By Barb Arland-Fye
For the past two months The Catholic Messenger has published examples of collaboration occurring between parishes in the six regions of the Davenport Diocese. The stories served as a point-up to a series of meetings which begin in mid-September that are focused on helping parishes plan for a future with far fewer priests. Diocesan projections show that by 2020 just 41 priests will be available to serve the 80 parishes of the diocese compared with 59 priests today. Retirements have outpaced ordination of priests for some time. The parishes profiled in The Catholic Messenger series demonstrate how collaborative efforts have helped them to survive and even thrive.
These parishes’ experiences can be helpful to other parishes in the diocese as they embark on the planning process:
• In the Grinnell Deanery, Catholics in Pella and Oskaloosa have shared a staff position, held joint Masses, retreats and social events, and shared operational strategies and advice.
• In the Clinton County Deanery, the Lost Nation, Toronto and Oxford Junction parishes share a bookkeeper, a housekeeper and a priest. They have separate pastoral councils, but come together several times a year for a tri-parish council meeting.
• In the Davenport Deanery, youth ministers in parishes covering Scott County and Muscatine and Columbus Junction collaborate to organize faith and fellowship events called “The Party’s Here” for sixth- through eighth-graders.
• In the Iowa City Deanery, youth ministry unites Catholics from St. Mary Parish in Riverside, Holy Trinity Parish in Richmond and St. Joseph Parish in Wellman. By pooling resources, they hired a full-time youth minister and fostered identity as clustered congregations. The three parishes also share a pastor.
• In the Ottumwa Deanery, collaboration between the two parishes began with religious education more than a decade ago. In addition to sharing a Catholic school and religious education, St. Mary of the Visitation and St. Patrick parishes also collaborate on Latino ministry. St. Patrick and St. Mary Magdalen Parish in Bloomfield also share a pastor.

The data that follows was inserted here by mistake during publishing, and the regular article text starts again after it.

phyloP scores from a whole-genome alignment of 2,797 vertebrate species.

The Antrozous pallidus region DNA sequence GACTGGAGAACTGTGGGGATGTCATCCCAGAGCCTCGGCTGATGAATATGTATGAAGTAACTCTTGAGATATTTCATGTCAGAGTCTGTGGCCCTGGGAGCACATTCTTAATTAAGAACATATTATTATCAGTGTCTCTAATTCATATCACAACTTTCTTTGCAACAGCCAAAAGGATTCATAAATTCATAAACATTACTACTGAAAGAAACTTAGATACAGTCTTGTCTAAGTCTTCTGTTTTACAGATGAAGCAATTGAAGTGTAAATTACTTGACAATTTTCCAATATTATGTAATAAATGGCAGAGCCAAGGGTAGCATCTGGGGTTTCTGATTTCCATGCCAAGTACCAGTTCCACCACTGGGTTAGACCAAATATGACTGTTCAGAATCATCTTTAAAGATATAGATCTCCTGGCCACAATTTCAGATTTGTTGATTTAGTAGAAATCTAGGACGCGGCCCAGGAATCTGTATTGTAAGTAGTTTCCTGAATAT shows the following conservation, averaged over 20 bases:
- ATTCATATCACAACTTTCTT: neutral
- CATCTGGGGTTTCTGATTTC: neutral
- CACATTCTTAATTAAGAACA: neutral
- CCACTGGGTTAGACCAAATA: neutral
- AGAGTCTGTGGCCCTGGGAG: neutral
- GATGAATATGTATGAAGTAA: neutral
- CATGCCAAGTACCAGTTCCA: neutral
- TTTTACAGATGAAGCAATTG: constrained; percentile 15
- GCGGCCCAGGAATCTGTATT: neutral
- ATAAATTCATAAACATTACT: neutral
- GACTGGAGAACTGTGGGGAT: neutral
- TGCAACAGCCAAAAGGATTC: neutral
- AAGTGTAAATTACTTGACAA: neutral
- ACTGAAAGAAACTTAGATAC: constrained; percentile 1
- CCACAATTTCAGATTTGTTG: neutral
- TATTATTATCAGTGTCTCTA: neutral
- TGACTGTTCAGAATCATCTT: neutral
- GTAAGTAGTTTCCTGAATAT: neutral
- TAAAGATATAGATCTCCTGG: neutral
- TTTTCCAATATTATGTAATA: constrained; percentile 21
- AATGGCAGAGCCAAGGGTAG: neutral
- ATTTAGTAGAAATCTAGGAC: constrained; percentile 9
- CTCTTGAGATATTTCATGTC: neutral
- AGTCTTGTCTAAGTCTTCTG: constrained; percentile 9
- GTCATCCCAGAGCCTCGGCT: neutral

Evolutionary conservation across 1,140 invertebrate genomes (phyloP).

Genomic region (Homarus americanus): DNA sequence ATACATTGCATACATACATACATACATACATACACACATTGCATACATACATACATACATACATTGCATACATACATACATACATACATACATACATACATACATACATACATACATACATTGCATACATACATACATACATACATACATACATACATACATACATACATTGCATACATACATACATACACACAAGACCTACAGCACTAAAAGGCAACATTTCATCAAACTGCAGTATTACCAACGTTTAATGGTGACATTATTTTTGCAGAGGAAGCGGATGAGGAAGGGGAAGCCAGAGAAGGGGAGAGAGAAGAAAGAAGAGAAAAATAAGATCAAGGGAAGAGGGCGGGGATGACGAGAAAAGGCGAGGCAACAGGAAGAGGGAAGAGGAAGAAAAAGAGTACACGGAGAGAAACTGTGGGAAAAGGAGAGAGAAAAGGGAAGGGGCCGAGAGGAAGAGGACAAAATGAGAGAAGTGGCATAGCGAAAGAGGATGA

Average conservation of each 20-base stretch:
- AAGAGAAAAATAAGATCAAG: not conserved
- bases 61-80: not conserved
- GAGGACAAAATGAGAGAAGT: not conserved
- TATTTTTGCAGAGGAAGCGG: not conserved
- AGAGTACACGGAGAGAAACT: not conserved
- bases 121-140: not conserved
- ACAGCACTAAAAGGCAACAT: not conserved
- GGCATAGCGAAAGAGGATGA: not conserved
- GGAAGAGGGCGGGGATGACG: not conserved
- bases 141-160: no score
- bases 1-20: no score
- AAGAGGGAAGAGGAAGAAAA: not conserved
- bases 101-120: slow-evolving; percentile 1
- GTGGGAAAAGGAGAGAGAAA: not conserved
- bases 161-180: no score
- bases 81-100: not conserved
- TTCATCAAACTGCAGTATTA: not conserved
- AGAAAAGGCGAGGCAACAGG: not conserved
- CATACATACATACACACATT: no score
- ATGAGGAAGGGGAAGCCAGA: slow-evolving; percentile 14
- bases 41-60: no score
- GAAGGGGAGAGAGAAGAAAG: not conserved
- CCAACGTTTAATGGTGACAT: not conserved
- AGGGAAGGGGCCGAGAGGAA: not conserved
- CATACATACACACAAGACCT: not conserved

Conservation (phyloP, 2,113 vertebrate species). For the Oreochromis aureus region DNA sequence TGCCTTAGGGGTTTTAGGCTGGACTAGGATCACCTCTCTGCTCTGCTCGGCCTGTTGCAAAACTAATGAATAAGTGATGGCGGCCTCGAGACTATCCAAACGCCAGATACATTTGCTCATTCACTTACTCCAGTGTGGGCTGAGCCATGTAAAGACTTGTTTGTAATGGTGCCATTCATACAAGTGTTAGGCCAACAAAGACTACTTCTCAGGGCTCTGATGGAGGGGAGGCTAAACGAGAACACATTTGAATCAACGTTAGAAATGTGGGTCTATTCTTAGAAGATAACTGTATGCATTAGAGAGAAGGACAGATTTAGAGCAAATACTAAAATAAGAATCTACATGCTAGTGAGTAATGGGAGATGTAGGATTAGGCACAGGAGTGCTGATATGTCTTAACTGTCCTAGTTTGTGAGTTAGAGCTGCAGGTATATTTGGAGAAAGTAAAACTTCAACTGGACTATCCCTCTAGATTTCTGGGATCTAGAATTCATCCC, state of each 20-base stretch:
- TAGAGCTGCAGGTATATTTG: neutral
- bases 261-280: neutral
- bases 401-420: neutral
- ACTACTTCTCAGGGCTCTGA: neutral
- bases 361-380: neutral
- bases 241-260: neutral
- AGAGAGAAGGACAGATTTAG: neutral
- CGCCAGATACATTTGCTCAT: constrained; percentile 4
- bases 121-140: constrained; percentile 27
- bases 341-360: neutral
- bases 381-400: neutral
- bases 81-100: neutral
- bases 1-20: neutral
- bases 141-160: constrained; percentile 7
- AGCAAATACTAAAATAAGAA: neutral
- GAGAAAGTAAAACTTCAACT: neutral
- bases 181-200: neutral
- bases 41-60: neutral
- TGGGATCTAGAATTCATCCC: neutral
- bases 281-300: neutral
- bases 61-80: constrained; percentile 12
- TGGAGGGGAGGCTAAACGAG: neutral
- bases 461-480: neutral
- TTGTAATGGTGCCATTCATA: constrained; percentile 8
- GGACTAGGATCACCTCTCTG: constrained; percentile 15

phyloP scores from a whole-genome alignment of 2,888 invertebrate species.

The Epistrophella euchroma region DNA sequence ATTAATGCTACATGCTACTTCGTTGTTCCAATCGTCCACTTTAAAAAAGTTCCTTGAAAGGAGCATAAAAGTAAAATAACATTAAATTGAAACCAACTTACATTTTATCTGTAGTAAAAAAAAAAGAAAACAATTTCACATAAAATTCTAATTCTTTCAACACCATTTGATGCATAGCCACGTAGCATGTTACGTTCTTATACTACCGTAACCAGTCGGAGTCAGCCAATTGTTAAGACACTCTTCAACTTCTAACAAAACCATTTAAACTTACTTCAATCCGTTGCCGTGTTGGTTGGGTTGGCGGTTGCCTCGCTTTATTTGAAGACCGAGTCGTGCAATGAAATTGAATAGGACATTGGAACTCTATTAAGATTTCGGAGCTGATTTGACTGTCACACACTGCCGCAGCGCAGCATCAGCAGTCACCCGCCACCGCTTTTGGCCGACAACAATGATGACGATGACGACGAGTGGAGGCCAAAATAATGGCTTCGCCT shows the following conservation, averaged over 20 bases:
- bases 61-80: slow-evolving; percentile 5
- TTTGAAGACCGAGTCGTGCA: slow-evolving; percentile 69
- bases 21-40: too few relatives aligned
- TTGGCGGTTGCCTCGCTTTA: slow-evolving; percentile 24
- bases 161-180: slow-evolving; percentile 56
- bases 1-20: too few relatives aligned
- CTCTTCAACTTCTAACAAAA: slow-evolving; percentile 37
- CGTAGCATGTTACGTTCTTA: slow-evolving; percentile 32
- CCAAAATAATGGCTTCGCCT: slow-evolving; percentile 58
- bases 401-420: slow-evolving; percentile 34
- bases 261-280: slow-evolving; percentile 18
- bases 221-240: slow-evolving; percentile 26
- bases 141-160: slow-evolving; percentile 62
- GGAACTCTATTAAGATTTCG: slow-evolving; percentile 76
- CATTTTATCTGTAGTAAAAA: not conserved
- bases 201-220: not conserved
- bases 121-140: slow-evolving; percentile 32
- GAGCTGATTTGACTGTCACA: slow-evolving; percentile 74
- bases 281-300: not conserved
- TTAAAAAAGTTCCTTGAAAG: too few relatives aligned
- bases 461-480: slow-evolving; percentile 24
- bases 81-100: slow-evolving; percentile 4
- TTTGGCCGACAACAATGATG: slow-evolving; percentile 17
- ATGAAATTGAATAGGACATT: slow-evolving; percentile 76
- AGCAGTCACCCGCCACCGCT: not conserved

• In the Keokuk Deanery, collaboration began out of necessity 14 years ago in Des Moines County because of a pastor’s early retirement, and has become a way of life. The three parishes collaborate on the Regional Parish Council, adult faith formation, ministry to the sick and elderly and the funeral choir, among other things.
Bishop Martin Amos said further collaboration is imperative for parishes to fulfill their mission of ministry to God’s people. The bishop established a special Diocesan Parish Planning Commission in January 2009 to create and oversee the process for preparing for the future. The commission’s project continues the Living the Faith Task Force study of 2005, according to Father Jim Vrba, a co-chair of the planning commission.
Seven area meetings, beginning Sept. 19, will be held throughout the diocese to present the planning process to pastors, parish life administrators and parish leaders. All parish leaders are asked to attend one of meetings, which are approximately two hours long.
Meeting dates, locations and times:
• Sunday, Sept. 19, St. Mary Parish, Solon, 4:30 p.m.
• Sunday, Sept. 19, Holy Trinity Parish, Richmond, 7 p.m.
• Monday, Sept. 20, St. Mary Parish, Albia, 7 p.m.
• Tuesday, Sept. 21, St. Alphonsus Parish, Mount Pleasant, 7 p.m.
• Sunday, Sept. 26, St. Mary Parish, Pella, 5 p.m.
• Sunday, Oct. 3, St. Paul the Apostle Parish, Davenport, 3 p.m.
• Sunday, Oct. 3, St. Joseph Parish, DeWitt, 5 p.m.
“No one better knows the situation of local communities than the people who live in them. The local knowledge and wisdom of parishioners is vital to work out various scenarios of inter-parish cooperation,” Fr. Vrba said. “It will be the responsibility of local leadership, guided by the planning process, to prayerfully construct the best possible plan to present to the bishop in Advent 2011.”